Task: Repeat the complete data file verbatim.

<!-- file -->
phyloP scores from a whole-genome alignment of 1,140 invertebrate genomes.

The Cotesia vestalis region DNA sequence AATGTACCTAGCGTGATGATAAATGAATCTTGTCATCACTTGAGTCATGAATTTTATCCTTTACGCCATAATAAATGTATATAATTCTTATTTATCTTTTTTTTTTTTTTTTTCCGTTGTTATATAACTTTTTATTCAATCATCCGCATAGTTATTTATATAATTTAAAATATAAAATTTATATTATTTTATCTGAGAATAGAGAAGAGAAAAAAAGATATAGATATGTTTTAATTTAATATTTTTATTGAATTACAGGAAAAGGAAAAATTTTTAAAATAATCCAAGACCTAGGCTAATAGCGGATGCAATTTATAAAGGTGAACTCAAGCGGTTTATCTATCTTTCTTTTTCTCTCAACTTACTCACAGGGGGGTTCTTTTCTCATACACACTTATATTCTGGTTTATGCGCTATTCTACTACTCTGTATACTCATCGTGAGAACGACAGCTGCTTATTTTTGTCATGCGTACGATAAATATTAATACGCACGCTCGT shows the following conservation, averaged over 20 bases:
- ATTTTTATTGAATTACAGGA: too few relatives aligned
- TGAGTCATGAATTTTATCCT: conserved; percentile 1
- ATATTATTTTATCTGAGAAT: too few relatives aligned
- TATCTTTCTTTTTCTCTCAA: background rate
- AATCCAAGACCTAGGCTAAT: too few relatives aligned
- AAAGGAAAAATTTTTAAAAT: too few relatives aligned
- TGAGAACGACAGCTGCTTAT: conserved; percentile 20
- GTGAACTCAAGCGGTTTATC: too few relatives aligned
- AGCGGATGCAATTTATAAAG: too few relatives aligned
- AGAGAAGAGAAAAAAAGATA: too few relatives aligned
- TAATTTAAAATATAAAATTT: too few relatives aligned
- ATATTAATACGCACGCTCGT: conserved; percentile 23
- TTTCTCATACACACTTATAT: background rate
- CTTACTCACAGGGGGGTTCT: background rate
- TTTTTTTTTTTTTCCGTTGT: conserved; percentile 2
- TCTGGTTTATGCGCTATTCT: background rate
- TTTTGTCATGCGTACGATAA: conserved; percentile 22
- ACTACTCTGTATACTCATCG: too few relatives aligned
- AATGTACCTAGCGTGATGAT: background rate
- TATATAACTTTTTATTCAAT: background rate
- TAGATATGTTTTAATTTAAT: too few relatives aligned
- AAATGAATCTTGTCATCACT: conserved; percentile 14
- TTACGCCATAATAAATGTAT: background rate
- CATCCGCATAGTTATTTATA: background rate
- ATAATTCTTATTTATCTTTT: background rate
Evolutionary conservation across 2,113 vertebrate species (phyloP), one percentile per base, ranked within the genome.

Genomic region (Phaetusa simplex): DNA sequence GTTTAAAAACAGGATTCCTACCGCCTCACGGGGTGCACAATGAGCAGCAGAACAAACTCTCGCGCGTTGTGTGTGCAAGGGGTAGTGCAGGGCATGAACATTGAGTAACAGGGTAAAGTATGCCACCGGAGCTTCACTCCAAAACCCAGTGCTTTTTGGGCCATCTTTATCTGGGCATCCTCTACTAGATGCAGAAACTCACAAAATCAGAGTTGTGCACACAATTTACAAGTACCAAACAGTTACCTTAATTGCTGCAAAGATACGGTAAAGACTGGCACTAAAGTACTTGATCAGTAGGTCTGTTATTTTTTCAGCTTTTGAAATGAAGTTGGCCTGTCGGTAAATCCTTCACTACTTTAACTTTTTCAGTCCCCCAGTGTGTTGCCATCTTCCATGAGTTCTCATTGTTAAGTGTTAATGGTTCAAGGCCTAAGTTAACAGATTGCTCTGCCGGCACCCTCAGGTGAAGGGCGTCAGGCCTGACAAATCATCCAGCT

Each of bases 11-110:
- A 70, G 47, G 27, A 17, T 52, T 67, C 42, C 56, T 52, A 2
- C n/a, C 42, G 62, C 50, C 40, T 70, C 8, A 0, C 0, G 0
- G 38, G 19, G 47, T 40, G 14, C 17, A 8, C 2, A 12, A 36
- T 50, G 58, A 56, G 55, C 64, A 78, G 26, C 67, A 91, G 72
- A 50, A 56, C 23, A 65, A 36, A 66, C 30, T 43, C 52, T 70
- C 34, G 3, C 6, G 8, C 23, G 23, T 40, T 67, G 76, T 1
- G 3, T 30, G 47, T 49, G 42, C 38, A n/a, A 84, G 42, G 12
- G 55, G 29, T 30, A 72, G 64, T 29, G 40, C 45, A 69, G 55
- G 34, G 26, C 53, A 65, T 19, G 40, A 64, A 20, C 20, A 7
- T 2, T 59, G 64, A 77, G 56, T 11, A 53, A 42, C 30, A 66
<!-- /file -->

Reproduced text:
phyloP scores from a whole-genome alignment of 1,140 invertebrate genomes.

The Cotesia vestalis region DNA sequence AATGTACCTAGCGTGATGATAAATGAATCTTGTCATCACTTGAGTCATGAATTTTATCCTTTACGCCATAATAAATGTATATAATTCTTATTTATCTTTTTTTTTTTTTTTTTCCGTTGTTATATAACTTTTTATTCAATCATCCGCATAGTTATTTATATAATTTAAAATATAAAATTTATATTATTTTATCTGAGAATAGAGAAGAGAAAAAAAGATATAGATATGTTTTAATTTAATATTTTTATTGAATTACAGGAAAAGGAAAAATTTTTAAAATAATCCAAGACCTAGGCTAATAGCGGATGCAATTTATAAAGGTGAACTCAAGCGGTTTATCTATCTTTCTTTTTCTCTCAACTTACTCACAGGGGGGTTCTTTTCTCATACACACTTATATTCTGGTTTATGCGCTATTCTACTACTCTGTATACTCATCGTGAGAACGACAGCTGCTTATTTTTGTCATGCGTACGATAAATATTAATACGCACGCTCGT shows the following conservation, averaged over 20 bases:
- ATTTTTATTGAATTACAGGA: too few relatives aligned
- TGAGTCATGAATTTTATCCT: conserved; percentile 1
- ATATTATTTTATCTGAGAAT: too few relatives aligned
- TATCTTTCTTTTTCTCTCAA: background rate
- AATCCAAGACCTAGGCTAAT: too few relatives aligned
- AAAGGAAAAATTTTTAAAAT: too few relatives aligned
- TGAGAACGACAGCTGCTTAT: conserved; percentile 20
- GTGAACTCAAGCGGTTTATC: too few relatives aligned
- AGCGGATGCAATTTATAAAG: too few relatives aligned
- AGAGAAGAGAAAAAAAGATA: too few relatives aligned
- TAATTTAAAATATAAAATTT: too few relatives aligned
- ATATTAATACGCACGCTCGT: conserved; percentile 23
- TTTCTCATACACACTTATAT: background rate
- CTTACTCACAGGGGGGTTCT: background rate
- TTTTTTTTTTTTTCCGTTGT: conserved; percentile 2
- TCTGGTTTATGCGCTATTCT: background rate
- TTTTGTCATGCGTACGATAA: conserved; percentile 22
- ACTACTCTGTATACTCATCG: too few relatives aligned
- AATGTACCTAGCGTGATGAT: background rate
- TATATAACTTTTTATTCAAT: background rate
- TAGATATGTTTTAATTTAAT: too few relatives aligned
- AAATGAATCTTGTCATCACT: conserved; percentile 14
- TTACGCCATAATAAATGTAT: background rate
- CATCCGCATAGTTATTTATA: background rate
- ATAATTCTTATTTATCTTTT: background rate
Evolutionary conservation across 2,113 vertebrate species (phyloP), one percentile per base, ranked within the genome.

Genomic region (Phaetusa simplex): DNA sequence GTTTAAAAACAGGATTCCTACCGCCTCACGGGGTGCACAATGAGCAGCAGAACAAACTCTCGCGCGTTGTGTGTGCAAGGGGTAGTGCAGGGCATGAACATTGAGTAACAGGGTAAAGTATGCCACCGGAGCTTCACTCCAAAACCCAGTGCTTTTTGGGCCATCTTTATCTGGGCATCCTCTACTAGATGCAGAAACTCACAAAATCAGAGTTGTGCACACAATTTACAAGTACCAAACAGTTACCTTAATTGCTGCAAAGATACGGTAAAGACTGGCACTAAAGTACTTGATCAGTAGGTCTGTTATTTTTTCAGCTTTTGAAATGAAGTTGGCCTGTCGGTAAATCCTTCACTACTTTAACTTTTTCAGTCCCCCAGTGTGTTGCCATCTTCCATGAGTTCTCATTGTTAAGTGTTAATGGTTCAAGGCCTAAGTTAACAGATTGCTCTGCCGGCACCCTCAGGTGAAGGGCGTCAGGCCTGACAAATCATCCAGCT

Each of bases 11-110:
- A 70, G 47, G 27, A 17, T 52, T 67, C 42, C 56, T 52, A 2
- C n/a, C 42, G 62, C 50, C 40, T 70, C 8, A 0, C 0, G 0
- G 38, G 19, G 47, T 40, G 14, C 17, A 8, C 2, A 12, A 36
- T 50, G 58, A 56, G 55, C 64, A 78, G 26, C 67, A 91, G 72
- A 50, A 56, C 23, A 65, A 36, A 66, C 30, T 43, C 52, T 70
- C 34, G 3, C 6, G 8, C 23, G 23, T 40, T 67, G 76, T 1
- G 3, T 30, G 47, T 49, G 42, C 38, A n/a, A 84, G 42, G 12
- G 55, G 29, T 30, A 72, G 64, T 29, G 40, C 45, A 69, G 55
- G 34, G 26, C 53, A 65, T 19, G 40, A 64, A 20, C 20, A 7
- T 2, T 59, G 64, A 77, G 56, T 11, A 53, A 42, C 30, A 66